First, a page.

On Thursday, the real Thanksgiving Day, AUC has no classes. I’m taking this opportunity to visit Luxor and Aswan, the two largest cities in “Upper Egypt,” which means southern Egypt. After living most of my life discussing excursions to “Up North,” Michigan, I still haven’t got used to the fact the Upper Egypt is in the south. The reason for this is the simple fact that the Nile River flows south to north, so traveling up river means moving south.

So instead of spending my Thanksgiving with family in Michigan, eating excessive amounts of food, and watching Lions football, I’ll be sightseeing in the Valley of the Kings. It’s not very festive, but there’s always next year.

Happy Thanksgiving to all my family, friends, and blog readers!

Saturday, November 17, 2007

November 17

November 17. One month to go in my semester. Three full weeks of class. I can’t believe I’ve been here three months now. November 17 is also the Michigan-OSU game. I wish I were in Ann Arbor today, but alas, distance is an unconquerable obstacle. At least I have and Sopcast, the lethal weapons of any expat college football fanatic.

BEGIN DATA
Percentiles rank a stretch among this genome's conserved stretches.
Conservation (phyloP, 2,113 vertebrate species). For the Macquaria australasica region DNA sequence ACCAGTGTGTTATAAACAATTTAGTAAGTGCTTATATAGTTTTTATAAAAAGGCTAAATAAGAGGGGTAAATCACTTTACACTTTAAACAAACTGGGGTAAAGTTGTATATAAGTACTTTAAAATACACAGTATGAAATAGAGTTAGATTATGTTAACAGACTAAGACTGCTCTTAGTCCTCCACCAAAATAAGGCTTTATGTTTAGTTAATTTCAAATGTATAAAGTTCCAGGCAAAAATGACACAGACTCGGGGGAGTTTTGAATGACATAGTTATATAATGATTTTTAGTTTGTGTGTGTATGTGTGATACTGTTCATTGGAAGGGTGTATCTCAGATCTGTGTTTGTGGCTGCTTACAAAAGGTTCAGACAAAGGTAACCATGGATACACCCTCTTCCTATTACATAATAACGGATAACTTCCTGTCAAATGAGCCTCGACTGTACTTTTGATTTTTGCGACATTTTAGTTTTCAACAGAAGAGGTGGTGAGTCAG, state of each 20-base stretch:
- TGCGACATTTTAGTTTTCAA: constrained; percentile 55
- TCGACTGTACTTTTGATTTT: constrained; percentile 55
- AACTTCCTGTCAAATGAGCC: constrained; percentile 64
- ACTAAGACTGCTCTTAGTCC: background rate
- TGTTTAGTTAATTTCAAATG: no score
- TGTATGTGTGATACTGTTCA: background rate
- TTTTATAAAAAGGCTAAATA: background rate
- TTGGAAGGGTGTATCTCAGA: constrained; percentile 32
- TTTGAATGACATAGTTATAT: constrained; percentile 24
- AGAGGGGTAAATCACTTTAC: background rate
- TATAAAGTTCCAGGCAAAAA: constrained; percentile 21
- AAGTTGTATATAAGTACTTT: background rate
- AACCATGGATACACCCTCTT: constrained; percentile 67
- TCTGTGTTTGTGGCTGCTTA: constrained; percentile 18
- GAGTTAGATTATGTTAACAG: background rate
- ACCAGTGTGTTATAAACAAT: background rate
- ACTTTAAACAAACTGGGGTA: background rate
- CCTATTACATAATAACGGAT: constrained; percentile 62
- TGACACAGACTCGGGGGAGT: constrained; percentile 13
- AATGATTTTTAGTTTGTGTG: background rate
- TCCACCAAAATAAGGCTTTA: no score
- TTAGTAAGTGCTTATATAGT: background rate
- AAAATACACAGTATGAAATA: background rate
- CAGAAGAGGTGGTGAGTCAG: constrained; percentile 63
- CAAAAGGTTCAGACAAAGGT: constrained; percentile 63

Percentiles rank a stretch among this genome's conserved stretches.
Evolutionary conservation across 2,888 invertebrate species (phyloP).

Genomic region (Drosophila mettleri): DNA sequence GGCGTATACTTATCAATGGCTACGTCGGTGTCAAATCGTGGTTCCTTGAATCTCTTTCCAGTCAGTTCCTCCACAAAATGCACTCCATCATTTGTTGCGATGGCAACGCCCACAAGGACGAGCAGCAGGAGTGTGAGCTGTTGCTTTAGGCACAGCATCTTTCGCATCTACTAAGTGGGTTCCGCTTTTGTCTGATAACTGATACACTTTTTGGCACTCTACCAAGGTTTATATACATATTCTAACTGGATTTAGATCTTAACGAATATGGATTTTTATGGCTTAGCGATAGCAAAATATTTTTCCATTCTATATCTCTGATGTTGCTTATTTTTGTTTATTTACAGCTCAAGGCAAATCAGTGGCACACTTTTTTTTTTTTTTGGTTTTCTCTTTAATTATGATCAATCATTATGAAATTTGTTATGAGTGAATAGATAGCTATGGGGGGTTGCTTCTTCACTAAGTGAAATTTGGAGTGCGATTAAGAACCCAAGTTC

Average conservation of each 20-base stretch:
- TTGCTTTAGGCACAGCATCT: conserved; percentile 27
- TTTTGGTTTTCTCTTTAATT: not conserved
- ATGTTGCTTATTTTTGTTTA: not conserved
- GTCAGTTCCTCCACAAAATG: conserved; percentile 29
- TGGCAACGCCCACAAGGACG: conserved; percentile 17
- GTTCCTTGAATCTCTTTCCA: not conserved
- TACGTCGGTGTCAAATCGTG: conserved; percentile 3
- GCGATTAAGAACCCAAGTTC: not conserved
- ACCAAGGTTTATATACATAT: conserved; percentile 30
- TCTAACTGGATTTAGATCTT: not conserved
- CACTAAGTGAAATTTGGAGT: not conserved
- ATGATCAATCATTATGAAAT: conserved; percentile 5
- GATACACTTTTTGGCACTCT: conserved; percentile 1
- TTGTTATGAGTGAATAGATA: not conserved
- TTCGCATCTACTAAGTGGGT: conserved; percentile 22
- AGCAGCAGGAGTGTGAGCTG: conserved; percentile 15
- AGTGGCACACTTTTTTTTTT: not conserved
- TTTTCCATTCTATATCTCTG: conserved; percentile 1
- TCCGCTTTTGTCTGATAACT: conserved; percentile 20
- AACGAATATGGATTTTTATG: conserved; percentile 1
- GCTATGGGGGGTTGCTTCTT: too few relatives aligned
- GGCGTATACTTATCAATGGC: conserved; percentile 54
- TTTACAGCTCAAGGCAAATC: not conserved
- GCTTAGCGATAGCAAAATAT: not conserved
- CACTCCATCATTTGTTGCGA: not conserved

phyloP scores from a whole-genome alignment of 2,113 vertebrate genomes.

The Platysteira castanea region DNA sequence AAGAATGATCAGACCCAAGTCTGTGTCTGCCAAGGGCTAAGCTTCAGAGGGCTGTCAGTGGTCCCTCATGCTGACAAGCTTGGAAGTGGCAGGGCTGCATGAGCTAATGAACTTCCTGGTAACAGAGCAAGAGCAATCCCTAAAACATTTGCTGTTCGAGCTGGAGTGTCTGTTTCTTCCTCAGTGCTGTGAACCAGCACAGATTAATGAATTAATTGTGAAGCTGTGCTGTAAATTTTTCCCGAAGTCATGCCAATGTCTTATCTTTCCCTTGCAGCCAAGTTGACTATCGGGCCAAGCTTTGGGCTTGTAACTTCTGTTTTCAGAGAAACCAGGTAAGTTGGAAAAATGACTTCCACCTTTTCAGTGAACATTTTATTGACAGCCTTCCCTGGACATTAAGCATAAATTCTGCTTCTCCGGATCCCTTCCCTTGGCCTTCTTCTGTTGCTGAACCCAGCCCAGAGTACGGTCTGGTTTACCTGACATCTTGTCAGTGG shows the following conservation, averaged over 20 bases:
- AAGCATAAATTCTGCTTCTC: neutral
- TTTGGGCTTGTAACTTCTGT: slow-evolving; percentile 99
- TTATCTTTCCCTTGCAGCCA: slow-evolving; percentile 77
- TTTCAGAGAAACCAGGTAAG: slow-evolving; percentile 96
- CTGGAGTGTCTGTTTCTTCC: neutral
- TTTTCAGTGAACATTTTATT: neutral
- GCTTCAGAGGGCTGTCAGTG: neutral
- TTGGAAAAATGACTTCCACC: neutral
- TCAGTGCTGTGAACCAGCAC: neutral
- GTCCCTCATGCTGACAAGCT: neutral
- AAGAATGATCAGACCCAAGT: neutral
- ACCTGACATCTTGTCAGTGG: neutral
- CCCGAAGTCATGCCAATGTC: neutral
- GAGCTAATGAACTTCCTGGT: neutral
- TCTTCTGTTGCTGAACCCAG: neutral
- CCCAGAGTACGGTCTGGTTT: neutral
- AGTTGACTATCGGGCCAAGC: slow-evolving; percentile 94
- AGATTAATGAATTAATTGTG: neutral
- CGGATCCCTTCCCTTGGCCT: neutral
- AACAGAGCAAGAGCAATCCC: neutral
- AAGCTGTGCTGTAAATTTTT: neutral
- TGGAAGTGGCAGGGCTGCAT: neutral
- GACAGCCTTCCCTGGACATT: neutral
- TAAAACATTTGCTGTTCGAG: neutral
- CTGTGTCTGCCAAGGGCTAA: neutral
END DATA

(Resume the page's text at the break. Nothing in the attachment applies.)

AUC is putting on a Thanksgiving dinner at Marwa tomorrow night. Turkey, mashed potatoes, stuffing, cranberries, rolls, and pie are among the items on the menu. Thanksgiving is coming a little early this year, but I think AUC will do a nice job making us Americans feel at home. I’ll let you know how it goes. There is no class on Thursday, so I’m taking this opportunity to travel to Luxor and maybe Aswan. Luxor has some of the best Pharaonic ruins in Egypt, including the famed Valley of the Kings and the recently-revealed face of King Tutankhamen.

Wednesday, November 14, 2007

In Cairo Winter Comes

Winter approaches in Cairo. Not the cold, icy winter of Michigan, but the cool mornings that warm to comfortable sunny afternoons, and evenings that call for a sweater. The weather in Cairo changes methodically, every week a degree or two colder than before, and rapid temperature changes are nonexistent. I notice the temperature the most when I get off at the Ain Shams metro stop in north Cairo and step outside from the ticket booth on my way to STAR teaching. The sun has just set, and the night air lingers, every week a little cooler than before.